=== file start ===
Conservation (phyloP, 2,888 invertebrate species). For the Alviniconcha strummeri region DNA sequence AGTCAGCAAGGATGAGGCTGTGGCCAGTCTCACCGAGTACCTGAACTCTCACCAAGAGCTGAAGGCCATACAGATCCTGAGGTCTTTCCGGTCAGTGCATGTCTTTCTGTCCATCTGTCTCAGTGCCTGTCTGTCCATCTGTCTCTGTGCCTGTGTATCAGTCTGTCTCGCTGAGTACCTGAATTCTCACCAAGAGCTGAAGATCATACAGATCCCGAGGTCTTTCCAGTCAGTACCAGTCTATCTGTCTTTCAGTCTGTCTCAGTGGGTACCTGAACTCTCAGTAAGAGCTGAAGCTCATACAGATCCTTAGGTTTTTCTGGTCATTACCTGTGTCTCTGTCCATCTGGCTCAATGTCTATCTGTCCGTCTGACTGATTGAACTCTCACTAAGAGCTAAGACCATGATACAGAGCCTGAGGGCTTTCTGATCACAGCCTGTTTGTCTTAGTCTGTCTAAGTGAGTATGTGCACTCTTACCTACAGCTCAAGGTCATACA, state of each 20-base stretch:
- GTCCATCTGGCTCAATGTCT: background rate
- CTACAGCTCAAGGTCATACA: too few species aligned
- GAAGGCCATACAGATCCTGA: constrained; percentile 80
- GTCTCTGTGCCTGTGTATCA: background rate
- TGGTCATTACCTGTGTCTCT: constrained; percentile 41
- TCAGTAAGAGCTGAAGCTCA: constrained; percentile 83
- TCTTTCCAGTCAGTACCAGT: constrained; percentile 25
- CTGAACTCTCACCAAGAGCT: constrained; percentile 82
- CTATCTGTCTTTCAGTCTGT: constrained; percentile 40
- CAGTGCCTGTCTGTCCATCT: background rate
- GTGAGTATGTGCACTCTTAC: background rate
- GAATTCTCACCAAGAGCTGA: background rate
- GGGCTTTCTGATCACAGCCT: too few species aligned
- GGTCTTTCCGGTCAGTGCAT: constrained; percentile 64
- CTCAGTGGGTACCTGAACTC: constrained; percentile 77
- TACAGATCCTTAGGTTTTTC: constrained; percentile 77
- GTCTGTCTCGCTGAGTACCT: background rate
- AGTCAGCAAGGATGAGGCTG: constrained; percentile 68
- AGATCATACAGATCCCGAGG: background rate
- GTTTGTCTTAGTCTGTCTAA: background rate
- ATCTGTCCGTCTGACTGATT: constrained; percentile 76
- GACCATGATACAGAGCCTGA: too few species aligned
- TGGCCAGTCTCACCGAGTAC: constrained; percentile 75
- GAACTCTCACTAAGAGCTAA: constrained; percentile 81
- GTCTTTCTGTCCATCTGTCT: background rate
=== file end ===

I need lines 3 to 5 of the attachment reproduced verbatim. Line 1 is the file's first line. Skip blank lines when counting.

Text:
- CTACAGCTCAAGGTCATACA: too few species aligned
- GAAGGCCATACAGATCCTGA: constrained; percentile 80
- GTCTCTGTGCCTGTGTATCA: background rate